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Holiday by Stanley Middleton
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Holiday (1974)

by Stanley Middleton

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In 1974 the Booker Prize was shared between Nadine Gordimer for The Conservationist (still on my tbr after several years) and Stanley Middleton for Holiday. I hadn’t read any Middleton before and really didn’t know what to expect. It would seem that Windmill Books re-issued a number of Middleton books last year – which is great, I was surprised at just how many novels Middleton wrote, there’s a very long list of them inside my copy.

Not knowing a thing about Middleton, I had to look him up to find out more. Stanley Middleton was born in Nottinghamshire in 1919, as well as a prolific writer he was an English teacher at a grammar school. His first novel was published in 1958 his final novel published posthumously. Having won the Booker Prize with Gordimer in 1974, in 1979 Middleton turned down an OBE. He died in a nursing home in 2009 just before his ninetieth birthday.

I very much enjoyed reading Holiday, although I don’t think it could be described as easy, I settled in to Middleton’s prose quickly enough, but the overall book makes for a degree of fairly slow reading. Middleton’s world is a very recognisable one, his observations spot on.

seasieHaving recently separated from his wife Meg, school master Edwin Fisher decides to spend a week in an English seaside holiday resort. Bealthorp is a place Edwin knows well, a place he holidayed with his parents when he was a child. Now, in his thirties, his marriage in trouble, following the devastating loss of their son, Fisher has a lot to come to terms with. Fisher’s thoughts frequently return to the past, to the holidays of his childhood, and his relationship with Meg. Through his reminiscences we gradually come to understand the intricacies of the Fisher’s marriage and the trauma they suffered when their son died. Fisher spends the first couple of days of his holiday indulging in old routines. Walks along the sea front the purchase of a newspaper and back to the hotel for a meal, Edwin seems to be merely killing time.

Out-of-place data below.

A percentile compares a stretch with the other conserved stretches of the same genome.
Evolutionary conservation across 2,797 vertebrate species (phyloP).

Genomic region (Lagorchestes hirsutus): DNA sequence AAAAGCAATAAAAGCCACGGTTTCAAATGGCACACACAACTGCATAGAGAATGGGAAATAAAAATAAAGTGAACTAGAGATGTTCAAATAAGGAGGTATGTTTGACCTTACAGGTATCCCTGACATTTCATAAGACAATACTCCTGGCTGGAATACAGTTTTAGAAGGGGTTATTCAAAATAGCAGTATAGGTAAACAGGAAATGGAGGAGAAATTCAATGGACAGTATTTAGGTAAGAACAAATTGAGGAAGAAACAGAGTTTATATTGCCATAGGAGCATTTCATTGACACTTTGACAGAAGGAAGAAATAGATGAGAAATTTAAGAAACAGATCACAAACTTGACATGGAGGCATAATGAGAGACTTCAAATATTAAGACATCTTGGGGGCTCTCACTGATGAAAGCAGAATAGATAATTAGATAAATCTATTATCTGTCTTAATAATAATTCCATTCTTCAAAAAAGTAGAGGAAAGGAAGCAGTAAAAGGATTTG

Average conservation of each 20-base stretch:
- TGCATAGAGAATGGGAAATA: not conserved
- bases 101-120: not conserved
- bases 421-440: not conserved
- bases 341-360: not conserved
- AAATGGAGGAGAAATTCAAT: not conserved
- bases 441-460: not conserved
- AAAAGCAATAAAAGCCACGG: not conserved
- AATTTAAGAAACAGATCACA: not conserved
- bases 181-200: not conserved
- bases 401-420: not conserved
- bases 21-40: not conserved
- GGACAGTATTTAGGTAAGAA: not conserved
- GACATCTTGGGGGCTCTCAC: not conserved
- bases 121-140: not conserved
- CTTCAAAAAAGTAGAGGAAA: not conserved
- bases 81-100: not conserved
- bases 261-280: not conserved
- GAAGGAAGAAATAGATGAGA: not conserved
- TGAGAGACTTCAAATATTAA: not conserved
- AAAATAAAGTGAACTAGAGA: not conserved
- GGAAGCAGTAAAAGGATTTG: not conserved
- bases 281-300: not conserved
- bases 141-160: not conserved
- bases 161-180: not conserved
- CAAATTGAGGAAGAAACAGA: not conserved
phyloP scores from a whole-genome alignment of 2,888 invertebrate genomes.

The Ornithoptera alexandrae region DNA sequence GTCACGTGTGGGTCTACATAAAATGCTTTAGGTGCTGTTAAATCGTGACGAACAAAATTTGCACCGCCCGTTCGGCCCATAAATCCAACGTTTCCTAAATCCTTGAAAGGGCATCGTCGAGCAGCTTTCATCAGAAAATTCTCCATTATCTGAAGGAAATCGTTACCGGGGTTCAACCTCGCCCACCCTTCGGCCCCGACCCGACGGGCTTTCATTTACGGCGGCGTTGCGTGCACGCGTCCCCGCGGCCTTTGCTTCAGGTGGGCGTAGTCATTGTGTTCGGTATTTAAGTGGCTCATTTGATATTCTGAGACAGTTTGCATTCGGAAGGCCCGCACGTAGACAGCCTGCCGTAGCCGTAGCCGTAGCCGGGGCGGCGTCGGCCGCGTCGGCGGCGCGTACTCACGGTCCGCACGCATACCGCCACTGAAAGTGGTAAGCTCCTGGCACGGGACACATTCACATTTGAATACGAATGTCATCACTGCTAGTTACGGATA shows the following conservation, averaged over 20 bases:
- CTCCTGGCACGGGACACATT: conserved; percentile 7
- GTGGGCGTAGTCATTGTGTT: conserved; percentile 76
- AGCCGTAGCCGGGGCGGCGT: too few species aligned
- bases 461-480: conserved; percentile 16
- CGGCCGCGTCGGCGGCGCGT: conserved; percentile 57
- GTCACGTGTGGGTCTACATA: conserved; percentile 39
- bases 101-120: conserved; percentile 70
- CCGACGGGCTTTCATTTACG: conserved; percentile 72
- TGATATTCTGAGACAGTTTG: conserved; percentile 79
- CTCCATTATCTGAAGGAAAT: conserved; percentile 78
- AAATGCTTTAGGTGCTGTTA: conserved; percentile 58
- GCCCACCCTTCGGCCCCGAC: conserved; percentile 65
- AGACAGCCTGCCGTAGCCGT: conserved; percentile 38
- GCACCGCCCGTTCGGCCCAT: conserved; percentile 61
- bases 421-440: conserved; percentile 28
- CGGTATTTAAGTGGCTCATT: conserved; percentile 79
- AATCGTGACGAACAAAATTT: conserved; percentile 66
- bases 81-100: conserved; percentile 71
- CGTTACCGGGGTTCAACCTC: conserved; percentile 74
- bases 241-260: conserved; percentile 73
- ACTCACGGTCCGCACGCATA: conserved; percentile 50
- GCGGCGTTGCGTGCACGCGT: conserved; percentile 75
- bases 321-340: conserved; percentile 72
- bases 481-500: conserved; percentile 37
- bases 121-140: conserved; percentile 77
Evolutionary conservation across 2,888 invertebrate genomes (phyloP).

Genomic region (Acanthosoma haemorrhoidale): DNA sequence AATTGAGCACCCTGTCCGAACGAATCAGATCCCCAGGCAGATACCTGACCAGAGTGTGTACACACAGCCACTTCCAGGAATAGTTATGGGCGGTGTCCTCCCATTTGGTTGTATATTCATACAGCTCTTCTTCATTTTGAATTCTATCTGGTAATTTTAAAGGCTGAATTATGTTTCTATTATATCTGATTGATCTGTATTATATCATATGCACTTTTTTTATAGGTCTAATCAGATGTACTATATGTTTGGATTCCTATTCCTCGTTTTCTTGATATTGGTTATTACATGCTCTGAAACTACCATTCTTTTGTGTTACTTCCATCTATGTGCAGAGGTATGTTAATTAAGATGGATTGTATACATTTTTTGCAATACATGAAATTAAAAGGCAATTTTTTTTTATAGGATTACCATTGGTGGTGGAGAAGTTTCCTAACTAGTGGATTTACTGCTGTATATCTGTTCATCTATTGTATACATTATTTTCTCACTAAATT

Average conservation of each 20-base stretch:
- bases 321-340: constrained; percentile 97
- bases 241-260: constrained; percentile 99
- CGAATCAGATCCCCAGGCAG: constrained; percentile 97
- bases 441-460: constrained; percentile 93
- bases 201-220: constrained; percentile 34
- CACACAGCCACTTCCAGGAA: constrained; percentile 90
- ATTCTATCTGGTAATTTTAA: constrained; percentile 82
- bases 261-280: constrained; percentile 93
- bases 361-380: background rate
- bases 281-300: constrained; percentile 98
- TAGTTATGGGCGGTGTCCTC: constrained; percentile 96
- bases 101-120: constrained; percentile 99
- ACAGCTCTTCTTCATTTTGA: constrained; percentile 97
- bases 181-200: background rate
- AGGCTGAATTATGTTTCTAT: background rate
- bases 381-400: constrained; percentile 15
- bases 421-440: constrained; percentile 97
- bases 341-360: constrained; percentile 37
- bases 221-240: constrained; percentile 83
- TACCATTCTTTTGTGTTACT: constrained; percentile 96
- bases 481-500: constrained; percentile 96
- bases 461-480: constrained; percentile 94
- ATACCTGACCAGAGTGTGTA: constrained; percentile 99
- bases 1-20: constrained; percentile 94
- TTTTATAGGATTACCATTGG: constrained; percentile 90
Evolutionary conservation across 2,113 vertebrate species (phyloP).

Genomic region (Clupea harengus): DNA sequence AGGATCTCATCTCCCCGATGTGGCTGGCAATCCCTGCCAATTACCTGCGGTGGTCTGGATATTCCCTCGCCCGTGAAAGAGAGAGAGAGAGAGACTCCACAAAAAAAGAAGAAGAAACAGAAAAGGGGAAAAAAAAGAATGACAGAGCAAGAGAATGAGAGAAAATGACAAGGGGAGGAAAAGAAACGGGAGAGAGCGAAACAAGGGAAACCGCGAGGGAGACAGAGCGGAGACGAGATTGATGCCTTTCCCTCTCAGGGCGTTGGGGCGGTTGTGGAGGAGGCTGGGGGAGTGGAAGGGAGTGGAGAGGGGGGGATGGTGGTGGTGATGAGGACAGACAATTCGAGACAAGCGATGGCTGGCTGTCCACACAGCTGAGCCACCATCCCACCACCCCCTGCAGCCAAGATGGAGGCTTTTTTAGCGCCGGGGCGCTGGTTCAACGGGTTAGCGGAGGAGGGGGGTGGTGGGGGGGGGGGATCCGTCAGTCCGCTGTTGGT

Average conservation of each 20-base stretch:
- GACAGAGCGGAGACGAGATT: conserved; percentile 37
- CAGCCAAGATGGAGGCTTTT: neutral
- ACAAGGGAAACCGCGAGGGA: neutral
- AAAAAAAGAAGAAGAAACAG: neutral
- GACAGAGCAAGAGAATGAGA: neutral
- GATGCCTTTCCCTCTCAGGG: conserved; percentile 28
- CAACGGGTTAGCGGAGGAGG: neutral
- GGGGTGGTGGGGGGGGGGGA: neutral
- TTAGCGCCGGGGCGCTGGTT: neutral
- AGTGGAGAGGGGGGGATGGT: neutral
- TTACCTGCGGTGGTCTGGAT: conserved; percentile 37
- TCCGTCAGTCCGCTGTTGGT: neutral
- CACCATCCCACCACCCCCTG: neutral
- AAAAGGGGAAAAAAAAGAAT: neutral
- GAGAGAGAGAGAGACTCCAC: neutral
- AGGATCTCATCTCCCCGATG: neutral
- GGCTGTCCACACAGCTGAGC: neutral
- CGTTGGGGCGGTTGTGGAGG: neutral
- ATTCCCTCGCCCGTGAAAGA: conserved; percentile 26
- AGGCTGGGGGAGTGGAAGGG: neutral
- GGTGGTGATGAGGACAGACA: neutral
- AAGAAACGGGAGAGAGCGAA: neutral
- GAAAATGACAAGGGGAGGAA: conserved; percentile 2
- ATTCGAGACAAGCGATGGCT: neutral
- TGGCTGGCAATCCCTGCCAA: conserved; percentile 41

In the dining-room this evening, silence blossomed once the families began to eat. Fisher enjoyed the activity, the tucking of bibs, the wiping of mouths, the tipping of plates for the last spoonful, the pause between courses where one put on a small show for the other tables or angled for the correct snippet of conversation which would set the rest to chatter or laughing. These people worked hard, holding their fingers correctly, not marking the tablecloths and this ceremony pleased him. In this room decorated with dolls and paper flowers it was proper to act the gentleman, ape the lady. When the standard was judged, by Monday evening at the latest, there’d be a relaxation, a few aitches would topple, salacious asides allowed, confidences would be exchanged, but at this the first dinner after a complete day’s holiday matters were formal.

The Vernons; Fisher’s in-laws, are also staying in Bealthorpe, although at a different hotel, and they waste little time in interfering. The Vernons want Meg to reconcile with her husband, and Fisher is subjected to marital advice from David Vernon. A meal is arranged, David Vernon has arranged for his daughter to come to the hotel to see Edwin. The appointed time comes and goes but Meg never appears.

During the week at Bealthorpe Fisher begins to socialise with his fellow holiday makers, particularly the Smiths and the Hollies. Edwin indulges in a little flirtation, pleased to find himself desirable in the eyes of another woman, even if it is just a mad holiday moment.

As anyone who has holidayed by the seaside in England will know, holiday weeks run Saturday to Saturday, and by the Thursday of your week away, you always feel rather on borrowed time. Edwin feels this too.